Address confusion delayed Cincinnati 911 emergency response for nonbreathing infant

Child's mom: 'I need an ambulance. Hurry up'
Making a phone call
Posted at 7:21 PM, Aug 11, 2021
and last updated 2021-08-11 19:58:20-04

CINCINNATI — A frantic mother called Cincinnati's 911 on Aug. 7 begging for a fast response to help her infant daughter.

"I need an ambulance. My baby's not breathing," the woman told the 911 operator. "Hurry up."

The WCPO 9 I-Team received and reviewed a copy of the 911 recording. The caller said her address was on Roxbury, a street in Cincinnati's Mount Washington neighborhood.

The 911 operator told City of Cincinnati officials he heard "Rozberry" and thought it was Raspberry Court in Boone County.

So, the Cincinnati 911 operator added Boone County 911 to the call, but the Boone County 911 operator said the address didn't exist on Raspberry Court.

Two minutes and 10 seconds after the 911 call came in – 40-seconds after Boone County said it wasn't a Boone County address – the 911 operator still tried to confirm the woman lived there.

"Are you in Boone County?" the 911 operator asked the woman again,

"No. I'm in Cincinnati," the woman responded.

One minute later – three minutes after the call came in – the Cincinnati 911 operator told the woman he was using GPS information from her cell phone service provider to send first responders to her location.

In a memo published on the Cincinnati government website Tuesday, August 10, city officials said the confusion was partly responsible for nearly a four-minute delay in response time.

"It was difficult to understand the caller based on how distraught she was," said William Vedra III, the director of Cincinnati's emergency communications center. "That posed some difficulties for the 911 operator in understanding where the help was needed."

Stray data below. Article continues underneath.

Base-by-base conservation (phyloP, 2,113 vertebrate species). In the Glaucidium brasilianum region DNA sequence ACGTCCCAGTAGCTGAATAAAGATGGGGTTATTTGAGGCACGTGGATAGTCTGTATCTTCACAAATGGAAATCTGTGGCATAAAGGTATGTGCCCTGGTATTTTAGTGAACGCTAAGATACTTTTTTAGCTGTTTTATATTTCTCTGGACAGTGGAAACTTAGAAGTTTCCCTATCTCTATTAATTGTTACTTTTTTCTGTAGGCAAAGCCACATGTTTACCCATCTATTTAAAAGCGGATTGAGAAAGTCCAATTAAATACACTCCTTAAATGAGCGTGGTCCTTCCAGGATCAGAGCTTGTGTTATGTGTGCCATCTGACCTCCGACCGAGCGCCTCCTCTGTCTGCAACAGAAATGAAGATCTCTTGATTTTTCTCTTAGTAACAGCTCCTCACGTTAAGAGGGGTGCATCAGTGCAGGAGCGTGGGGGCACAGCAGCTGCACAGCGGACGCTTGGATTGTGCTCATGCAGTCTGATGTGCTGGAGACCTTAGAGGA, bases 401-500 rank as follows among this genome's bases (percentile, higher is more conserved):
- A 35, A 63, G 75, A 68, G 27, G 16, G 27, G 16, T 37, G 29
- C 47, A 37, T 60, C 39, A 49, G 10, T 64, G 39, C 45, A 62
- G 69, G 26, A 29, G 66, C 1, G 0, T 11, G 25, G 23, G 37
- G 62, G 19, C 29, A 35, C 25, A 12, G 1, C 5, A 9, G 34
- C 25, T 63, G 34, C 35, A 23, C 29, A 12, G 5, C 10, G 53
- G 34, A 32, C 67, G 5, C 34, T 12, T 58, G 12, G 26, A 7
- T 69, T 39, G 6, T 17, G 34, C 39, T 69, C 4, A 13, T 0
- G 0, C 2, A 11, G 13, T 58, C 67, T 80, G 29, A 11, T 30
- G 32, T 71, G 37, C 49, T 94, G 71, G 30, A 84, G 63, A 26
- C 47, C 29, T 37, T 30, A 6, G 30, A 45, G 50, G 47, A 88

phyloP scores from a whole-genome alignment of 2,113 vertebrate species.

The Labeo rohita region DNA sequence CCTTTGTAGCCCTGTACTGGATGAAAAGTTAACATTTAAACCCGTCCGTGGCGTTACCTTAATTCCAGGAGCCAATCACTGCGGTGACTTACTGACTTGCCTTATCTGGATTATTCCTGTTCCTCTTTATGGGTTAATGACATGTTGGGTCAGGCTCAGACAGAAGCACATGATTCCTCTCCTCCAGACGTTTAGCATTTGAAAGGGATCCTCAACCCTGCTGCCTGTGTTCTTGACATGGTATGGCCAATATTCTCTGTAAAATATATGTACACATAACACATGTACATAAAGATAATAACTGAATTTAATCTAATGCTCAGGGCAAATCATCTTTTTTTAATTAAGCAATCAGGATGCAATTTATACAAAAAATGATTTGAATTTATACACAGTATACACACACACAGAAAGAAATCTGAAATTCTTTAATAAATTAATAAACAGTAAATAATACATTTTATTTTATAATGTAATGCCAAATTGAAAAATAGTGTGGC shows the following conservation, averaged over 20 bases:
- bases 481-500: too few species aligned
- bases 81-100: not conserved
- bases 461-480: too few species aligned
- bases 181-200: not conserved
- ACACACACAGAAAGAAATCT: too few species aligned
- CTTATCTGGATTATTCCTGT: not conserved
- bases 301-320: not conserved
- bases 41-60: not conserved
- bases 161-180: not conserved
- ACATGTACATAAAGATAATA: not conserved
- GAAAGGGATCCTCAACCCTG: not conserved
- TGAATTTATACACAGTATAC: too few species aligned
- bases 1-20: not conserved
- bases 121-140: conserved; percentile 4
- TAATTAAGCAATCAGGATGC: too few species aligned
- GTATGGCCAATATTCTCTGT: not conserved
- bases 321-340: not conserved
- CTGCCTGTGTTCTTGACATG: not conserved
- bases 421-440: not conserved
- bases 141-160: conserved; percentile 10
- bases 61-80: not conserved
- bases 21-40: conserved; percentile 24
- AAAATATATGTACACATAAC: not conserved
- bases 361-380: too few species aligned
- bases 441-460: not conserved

Vedra told the I-Team the 911 operator used the GPS coordinates provided by the cell phone carrier to get the caller's approximate location – near the corner of Roxbury and Salvador.

It's unclear why the 911 operator didn't use that information immediately to determine the caller's general location.

City officials insist a faster response time wouldn't have saved the child from what they described as an apparent accidental death.

"This is a tragedy, and the City’s first responders and I express our deepest sympathies for the family," wrote city manager Paula Boggs Muething in a memo to the mayor and members of the city council. "Upon arrival, Emergency Response found that the infant had been deceased for some time."

In 2018, 16-year-old Kyle Plush suffocated in a van waiting for first responders to find him after he called 911 twice.

The Plush family sued the city for Kyle's "wrongful death."

In April, the family and the city announced they had reached a $6 million settlement that included the city's commitment to long-term improvements for its emergency communications center.

The family and the City of Cincinnati pushed for better technology, including Smart 911, which can tell 911 operators the exact location of a caller's cell phone.

City officials said the mom who called 911 on Aug. 7 didn't have that technology.

Interested people can learn more about Smart 911 by going to Cincinnati's government website or by checking the government website in your community.

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